The conclusion of an interview, and race, with Dion von Moltke.
Where did we leave off?
Oh right. I was having my butt kicked by a professional race car driver on iRacing.
It was getting time to do a 10-minute qualifying session before a quick 5-lap shootout race.
When talking to professional drivers, it’s fun to find out what their goals are. As a massive fan myself, I know there are a lot of great races I want to experience in person.
“Further down the road, being a factory driver is at the top of everybody’s list. The guys that are hired by them are the best of the best,” said von Moltke.
“Of course looking to be able to get to Le man, race Le Mans and win Le Mans. It’s probably number one to get to a factory seat, and then one day make it to le mans. That would be a dream come true.”
The conversation turned to iRacing, and its value to race car drivers. Moltke says he uses the simulator a lot, as it helps him remember the little things that make you fast at many tracks.
“I am a big iRacing user. What I use it for most is refreshing the eye on the track. The tracks on iRacing are almost spot on,” he said.
“I am using the same visual queues that I used at the Petit Le Mans. It’s a lot of fun, I love going out there and racing against the fans, the people who watch us on TV and give us so much support.”
With the merger of American sports car racing complete, and the fine tuning of details for the inaugural TUDOR United SportsCar Championship underway, we talked about what is good about the deal, and what can still be improved on.
Von Moltke said that how to improve the product is a tough subject to talk about, but elaborated on what needs to be done in sports car racing, and racing as a whole.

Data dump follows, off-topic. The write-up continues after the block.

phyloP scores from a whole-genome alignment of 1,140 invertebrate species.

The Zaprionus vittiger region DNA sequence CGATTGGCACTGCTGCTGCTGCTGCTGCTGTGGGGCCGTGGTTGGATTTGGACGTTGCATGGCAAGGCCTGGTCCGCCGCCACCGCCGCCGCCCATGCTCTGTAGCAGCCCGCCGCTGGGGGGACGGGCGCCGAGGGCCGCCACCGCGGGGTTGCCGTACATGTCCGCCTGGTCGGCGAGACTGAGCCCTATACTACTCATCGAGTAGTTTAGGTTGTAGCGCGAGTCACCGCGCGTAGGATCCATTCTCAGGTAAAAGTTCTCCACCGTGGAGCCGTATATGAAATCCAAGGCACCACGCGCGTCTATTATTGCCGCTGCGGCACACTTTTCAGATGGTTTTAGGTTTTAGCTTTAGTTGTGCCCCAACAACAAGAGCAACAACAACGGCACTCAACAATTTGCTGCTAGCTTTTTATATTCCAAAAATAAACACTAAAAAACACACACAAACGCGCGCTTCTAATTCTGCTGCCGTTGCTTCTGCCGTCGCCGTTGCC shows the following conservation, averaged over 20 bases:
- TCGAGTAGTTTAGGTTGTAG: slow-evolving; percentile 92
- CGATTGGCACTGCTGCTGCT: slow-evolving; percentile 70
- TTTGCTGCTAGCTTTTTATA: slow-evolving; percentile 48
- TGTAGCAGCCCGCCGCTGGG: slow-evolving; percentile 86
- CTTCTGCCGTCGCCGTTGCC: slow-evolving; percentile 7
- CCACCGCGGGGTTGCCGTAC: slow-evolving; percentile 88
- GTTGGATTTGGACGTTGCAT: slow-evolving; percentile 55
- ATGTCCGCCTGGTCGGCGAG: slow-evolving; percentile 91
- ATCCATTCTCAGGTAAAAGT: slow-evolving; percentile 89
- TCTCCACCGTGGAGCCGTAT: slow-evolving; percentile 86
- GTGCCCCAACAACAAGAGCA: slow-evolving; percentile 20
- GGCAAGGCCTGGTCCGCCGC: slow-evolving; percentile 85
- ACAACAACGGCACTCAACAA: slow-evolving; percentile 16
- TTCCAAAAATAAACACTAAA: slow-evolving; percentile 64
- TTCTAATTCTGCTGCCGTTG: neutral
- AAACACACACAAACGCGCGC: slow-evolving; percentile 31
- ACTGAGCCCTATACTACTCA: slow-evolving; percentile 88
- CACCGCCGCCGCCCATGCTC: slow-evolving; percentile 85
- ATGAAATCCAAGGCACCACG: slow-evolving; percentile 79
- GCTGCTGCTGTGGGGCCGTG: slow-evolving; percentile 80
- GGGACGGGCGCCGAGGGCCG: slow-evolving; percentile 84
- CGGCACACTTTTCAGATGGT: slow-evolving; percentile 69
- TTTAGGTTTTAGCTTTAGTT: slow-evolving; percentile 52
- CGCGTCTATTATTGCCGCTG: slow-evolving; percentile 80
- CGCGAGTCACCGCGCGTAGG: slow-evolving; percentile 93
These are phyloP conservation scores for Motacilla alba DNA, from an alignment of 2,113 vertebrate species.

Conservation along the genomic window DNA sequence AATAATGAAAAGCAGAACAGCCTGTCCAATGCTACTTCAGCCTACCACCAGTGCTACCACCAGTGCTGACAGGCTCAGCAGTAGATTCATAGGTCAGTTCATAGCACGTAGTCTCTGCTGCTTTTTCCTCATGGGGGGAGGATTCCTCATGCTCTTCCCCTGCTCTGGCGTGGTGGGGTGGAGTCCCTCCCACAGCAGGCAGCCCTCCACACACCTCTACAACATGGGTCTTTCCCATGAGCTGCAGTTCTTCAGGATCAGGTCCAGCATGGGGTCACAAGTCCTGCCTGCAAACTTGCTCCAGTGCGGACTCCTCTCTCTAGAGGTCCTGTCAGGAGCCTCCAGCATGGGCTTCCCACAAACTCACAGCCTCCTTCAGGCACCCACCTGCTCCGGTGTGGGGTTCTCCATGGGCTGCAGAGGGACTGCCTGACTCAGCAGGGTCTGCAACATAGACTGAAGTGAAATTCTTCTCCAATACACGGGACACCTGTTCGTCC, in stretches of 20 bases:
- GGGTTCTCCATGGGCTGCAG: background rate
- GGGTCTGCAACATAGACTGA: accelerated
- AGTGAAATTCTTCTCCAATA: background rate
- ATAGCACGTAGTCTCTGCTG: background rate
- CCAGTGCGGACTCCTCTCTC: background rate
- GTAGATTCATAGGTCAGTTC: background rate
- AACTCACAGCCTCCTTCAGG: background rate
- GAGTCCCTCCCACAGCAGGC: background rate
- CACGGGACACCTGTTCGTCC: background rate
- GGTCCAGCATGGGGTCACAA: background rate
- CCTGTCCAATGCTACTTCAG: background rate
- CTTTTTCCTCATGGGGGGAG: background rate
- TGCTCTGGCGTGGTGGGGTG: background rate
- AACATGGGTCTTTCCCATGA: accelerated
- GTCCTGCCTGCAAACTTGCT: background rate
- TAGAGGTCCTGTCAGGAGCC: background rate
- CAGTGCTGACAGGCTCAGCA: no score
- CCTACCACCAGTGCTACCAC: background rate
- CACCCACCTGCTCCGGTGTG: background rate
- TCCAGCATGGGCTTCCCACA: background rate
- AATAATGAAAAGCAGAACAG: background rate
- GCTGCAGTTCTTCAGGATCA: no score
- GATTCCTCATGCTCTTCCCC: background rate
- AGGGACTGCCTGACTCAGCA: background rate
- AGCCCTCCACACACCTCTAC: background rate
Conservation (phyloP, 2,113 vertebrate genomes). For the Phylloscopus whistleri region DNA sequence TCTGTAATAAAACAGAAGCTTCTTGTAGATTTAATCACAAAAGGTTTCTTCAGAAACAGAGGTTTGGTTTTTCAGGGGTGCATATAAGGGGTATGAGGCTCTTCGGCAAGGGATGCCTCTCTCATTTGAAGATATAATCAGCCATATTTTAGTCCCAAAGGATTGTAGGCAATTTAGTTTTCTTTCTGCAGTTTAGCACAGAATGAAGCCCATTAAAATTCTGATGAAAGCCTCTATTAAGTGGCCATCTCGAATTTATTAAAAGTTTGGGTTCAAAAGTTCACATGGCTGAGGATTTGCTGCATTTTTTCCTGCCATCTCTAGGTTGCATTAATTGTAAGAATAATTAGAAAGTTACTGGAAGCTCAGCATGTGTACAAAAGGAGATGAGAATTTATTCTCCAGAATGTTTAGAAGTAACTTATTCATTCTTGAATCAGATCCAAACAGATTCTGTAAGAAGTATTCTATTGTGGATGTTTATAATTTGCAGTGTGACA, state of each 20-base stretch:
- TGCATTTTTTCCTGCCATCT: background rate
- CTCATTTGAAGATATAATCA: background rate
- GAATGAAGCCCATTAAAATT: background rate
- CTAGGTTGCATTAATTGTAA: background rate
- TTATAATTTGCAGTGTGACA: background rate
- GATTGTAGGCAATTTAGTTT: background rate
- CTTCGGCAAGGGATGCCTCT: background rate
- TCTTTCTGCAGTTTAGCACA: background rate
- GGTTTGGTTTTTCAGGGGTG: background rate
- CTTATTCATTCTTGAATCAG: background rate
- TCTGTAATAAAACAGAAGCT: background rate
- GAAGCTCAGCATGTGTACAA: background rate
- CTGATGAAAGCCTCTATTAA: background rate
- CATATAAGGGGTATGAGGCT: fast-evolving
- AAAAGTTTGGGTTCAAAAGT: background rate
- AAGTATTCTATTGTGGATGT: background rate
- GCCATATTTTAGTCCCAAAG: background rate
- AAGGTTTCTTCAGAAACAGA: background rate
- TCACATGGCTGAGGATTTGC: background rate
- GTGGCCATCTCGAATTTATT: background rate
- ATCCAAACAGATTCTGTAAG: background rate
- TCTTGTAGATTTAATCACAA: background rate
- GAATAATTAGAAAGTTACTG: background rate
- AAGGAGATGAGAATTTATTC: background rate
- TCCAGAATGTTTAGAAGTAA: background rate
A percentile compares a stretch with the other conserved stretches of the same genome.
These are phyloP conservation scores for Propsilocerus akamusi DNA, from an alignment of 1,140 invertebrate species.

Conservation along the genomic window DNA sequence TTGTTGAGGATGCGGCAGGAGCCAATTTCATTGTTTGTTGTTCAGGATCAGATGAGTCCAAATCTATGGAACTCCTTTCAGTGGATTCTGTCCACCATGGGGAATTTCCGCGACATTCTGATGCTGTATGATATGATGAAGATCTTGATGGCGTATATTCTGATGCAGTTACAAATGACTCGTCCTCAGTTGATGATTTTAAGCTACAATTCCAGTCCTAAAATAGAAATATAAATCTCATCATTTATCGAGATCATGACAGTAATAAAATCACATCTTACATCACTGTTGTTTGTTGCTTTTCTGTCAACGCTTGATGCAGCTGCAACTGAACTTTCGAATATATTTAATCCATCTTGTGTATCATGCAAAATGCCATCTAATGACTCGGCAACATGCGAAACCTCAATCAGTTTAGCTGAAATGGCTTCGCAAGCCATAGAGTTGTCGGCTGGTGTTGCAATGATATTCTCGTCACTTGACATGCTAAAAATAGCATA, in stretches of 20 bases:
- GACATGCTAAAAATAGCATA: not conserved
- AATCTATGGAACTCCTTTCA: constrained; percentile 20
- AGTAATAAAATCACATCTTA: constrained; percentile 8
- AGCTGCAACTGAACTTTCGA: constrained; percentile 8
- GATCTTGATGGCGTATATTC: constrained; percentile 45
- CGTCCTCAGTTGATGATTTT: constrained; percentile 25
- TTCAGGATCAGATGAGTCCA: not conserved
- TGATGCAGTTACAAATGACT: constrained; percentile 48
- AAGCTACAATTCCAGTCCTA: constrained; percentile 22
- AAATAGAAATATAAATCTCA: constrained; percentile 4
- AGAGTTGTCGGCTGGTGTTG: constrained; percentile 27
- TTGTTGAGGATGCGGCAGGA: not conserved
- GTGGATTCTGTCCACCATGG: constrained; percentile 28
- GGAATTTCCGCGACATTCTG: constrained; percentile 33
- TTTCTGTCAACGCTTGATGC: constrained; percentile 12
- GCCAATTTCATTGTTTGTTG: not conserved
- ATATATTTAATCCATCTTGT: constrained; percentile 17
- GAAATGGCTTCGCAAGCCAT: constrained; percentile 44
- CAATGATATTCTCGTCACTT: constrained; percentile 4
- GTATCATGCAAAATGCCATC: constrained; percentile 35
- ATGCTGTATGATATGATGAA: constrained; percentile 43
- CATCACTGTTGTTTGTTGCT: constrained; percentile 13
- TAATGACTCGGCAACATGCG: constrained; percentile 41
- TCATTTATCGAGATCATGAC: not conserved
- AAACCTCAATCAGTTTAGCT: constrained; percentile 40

“Right now in sports car racing we do marketing backwards,” he said. “We rely on the tracks to do the marketing. I think the series should do the marketing along with the track.”
In addition to marketing, von Moltke said he wishes media would cover the sport differently, and delve deeper into the stories not only during races but behind the scenes as well.
“There is a lot of good stories to be told out there that aren’t being told, or being told in a way that isn’t very interesting. There are so many stories that aren’t being told that are really interesting. Any time I talk to the fans, they have these great questions. There is so much more to racing and some great stories that aren’t being told. We have to make sure that we are accessible on all TVs. We are stuck in our mold. It’s worked out so far, but I disagree with that theory. I disagree, I think we can do things better,” he said.
“I think they should interview the race strategist. They are the ones that really know what is going on in a race. The drivers, we read from a script…it can get boring. Real fans don’t want to hear the read from the script answer, they want the real thing. I think the secretive aspect of the sport is so big, we are afraid of saying the wrong thing.”
While explaining what he think can be improved with the sport, von Moltke crashed his prototype on the final lap of our race. I was excited to know that I may be able to beat him being slower, but mistake free. Unfortunately, even with bad damage, he was able to limp the car home with a 15 second gap.
“This is pretty big, winning in iRacing isn’t an easy thing. I am going to go my champagne bottle and do the Kimi Raikkonen thing and drink half of it and spray it around a bit,” he gloated. “This win is pretty special.”
One thing I find intriguing after talking to race car drivers is their smarts. Von Moltke demonstrated through a one-hour interview and iRacing session that he is passionate about winning, about helping a fellow driver, and is very knowledgeable not only about the tracks, the cars, and how to go fast, but the business behind racing.